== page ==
The collapse of Silicon Valley Bank earlier this month sparked the nation’s first banking crisis since the Great Recession. Most of the drama felt rather contemporary: Its customers were concentrated in the tech sector and startups, and they rushed to withdraw their money online instead of standing in lines.

But, in an article explaining how banking crises have unfolded for the past century, University of Southern California finance professor Rodney Ramcharan makes clear how much today’s banking problems have in common with what occurred not just in the Great Recession but many times before that. His short history of bank runs is a reminder of how regulations can buttress the country’s financial health – and the dangers of rolling them back.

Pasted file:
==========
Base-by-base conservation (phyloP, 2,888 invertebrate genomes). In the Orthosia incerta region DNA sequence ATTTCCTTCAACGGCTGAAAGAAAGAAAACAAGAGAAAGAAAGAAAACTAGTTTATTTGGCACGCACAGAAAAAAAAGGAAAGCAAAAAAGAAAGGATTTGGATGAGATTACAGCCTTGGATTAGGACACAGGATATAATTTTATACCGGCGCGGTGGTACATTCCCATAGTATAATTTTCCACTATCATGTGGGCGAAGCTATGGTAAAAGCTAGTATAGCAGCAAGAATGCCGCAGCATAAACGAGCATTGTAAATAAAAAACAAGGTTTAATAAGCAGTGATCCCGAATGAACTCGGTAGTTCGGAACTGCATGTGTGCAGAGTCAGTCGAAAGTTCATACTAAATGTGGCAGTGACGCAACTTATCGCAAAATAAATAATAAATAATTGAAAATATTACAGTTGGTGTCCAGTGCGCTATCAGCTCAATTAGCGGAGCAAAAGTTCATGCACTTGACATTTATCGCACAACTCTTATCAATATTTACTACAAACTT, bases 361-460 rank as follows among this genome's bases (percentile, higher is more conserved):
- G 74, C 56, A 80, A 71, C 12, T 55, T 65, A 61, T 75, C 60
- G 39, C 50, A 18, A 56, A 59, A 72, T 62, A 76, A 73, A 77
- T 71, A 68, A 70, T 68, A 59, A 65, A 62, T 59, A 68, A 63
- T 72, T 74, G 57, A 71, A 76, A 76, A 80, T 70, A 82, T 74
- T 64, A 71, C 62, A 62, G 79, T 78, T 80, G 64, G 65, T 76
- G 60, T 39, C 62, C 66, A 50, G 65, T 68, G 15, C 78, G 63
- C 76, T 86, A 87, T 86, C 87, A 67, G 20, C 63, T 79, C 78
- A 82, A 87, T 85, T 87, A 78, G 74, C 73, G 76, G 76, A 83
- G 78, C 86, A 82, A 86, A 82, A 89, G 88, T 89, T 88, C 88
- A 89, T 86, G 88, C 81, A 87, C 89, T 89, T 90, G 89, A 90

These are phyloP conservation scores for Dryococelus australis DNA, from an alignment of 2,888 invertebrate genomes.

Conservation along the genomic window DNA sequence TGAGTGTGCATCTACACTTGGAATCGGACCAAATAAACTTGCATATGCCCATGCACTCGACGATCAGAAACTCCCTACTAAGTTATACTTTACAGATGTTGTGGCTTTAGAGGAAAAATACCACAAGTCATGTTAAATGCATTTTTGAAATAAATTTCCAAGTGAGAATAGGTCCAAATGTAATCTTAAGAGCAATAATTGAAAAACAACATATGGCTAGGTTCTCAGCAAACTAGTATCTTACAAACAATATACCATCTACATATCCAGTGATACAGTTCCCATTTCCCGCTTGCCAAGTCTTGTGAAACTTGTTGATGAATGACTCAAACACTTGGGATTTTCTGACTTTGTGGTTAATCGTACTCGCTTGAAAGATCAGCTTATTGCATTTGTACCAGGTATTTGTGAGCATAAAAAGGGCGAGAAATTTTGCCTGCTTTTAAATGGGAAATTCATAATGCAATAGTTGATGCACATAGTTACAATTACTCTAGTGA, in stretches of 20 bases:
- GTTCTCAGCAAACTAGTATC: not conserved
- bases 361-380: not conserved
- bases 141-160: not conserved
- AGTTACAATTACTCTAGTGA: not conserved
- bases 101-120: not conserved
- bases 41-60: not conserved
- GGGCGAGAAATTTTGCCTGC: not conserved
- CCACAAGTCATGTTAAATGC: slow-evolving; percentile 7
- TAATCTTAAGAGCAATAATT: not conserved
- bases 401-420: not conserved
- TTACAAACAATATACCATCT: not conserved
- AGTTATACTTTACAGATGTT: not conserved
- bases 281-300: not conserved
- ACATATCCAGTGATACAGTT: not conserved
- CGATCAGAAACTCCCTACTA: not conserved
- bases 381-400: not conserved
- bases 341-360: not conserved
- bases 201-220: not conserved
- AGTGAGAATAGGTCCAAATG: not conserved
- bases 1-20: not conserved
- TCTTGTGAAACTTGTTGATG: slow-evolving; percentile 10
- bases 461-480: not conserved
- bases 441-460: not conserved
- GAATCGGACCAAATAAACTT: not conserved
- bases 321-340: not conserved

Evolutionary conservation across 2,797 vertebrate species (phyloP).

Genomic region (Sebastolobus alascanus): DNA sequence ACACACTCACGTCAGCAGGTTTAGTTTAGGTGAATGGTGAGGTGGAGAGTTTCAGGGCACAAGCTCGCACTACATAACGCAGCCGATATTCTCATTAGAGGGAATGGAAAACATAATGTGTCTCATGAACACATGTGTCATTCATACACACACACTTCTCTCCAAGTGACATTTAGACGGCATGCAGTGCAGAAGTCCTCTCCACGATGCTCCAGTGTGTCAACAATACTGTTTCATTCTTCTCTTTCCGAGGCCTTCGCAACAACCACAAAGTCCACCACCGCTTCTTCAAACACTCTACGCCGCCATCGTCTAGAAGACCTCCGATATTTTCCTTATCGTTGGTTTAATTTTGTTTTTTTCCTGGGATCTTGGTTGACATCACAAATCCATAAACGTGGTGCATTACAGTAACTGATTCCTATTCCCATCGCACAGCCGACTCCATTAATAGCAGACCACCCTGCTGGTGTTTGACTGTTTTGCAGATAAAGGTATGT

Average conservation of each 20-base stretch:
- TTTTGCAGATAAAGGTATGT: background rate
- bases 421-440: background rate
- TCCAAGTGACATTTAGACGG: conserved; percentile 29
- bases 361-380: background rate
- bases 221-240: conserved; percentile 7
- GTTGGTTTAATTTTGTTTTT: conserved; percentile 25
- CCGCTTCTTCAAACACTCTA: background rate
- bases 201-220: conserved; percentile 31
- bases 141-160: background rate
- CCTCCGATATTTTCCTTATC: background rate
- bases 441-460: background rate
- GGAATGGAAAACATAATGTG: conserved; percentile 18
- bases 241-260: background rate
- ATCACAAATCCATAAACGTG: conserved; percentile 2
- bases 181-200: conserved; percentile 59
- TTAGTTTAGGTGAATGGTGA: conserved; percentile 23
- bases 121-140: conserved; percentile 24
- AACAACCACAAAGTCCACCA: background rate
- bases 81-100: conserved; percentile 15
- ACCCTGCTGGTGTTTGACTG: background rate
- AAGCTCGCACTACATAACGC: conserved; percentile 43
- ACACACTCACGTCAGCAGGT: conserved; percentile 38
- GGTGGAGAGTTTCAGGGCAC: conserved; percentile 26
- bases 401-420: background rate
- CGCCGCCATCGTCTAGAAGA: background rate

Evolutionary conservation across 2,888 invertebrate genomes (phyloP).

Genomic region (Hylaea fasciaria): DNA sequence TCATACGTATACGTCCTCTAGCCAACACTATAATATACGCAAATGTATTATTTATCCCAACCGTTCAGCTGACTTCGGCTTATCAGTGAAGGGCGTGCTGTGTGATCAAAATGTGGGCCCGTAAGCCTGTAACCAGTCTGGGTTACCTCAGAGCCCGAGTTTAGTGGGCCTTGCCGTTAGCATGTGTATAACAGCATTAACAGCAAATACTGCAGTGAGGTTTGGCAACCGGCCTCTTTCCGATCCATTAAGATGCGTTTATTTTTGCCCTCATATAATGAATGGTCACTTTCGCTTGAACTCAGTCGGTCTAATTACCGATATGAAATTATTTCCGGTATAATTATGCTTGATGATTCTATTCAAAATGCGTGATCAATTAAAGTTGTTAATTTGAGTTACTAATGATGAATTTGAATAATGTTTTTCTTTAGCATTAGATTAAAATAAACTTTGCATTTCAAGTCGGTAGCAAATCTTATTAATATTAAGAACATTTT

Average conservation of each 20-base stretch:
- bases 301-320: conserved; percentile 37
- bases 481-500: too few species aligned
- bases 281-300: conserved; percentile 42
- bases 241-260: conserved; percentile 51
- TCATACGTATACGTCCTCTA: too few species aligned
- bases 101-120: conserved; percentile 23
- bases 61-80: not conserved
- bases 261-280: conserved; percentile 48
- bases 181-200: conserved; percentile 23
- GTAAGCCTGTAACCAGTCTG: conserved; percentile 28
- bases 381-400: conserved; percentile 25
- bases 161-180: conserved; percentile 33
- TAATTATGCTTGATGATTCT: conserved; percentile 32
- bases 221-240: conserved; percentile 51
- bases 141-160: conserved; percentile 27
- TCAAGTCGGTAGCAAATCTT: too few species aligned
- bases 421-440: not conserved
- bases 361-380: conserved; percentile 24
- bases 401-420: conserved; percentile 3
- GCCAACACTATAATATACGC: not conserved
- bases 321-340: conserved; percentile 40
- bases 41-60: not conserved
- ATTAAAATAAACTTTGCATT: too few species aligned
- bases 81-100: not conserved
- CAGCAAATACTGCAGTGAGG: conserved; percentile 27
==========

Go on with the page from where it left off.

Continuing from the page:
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Emily Schwartz Greco

Philanthropy + Nonprofits Editor

Thousands of banks failed in the Great Depression. Bettmann via Getty Images

SVB’s newfangled failure fits a century-old pattern of bank runs, with a social media twist

Rodney Ramcharan, University of Southern California

Crises fueled by bank runs, starting with the Great Depression, have had something in common: Unexpected changes spur bank failures, followed by general panic and then large-scale economic distress.

Arts + Culture

  • Against baseball's new pitch clock

    Alva Noë, University of California, Berkeley

    In between pitches, it might seem as if nothing is going on. But the game’s drama is still unfurling – you just need to know what to look for.

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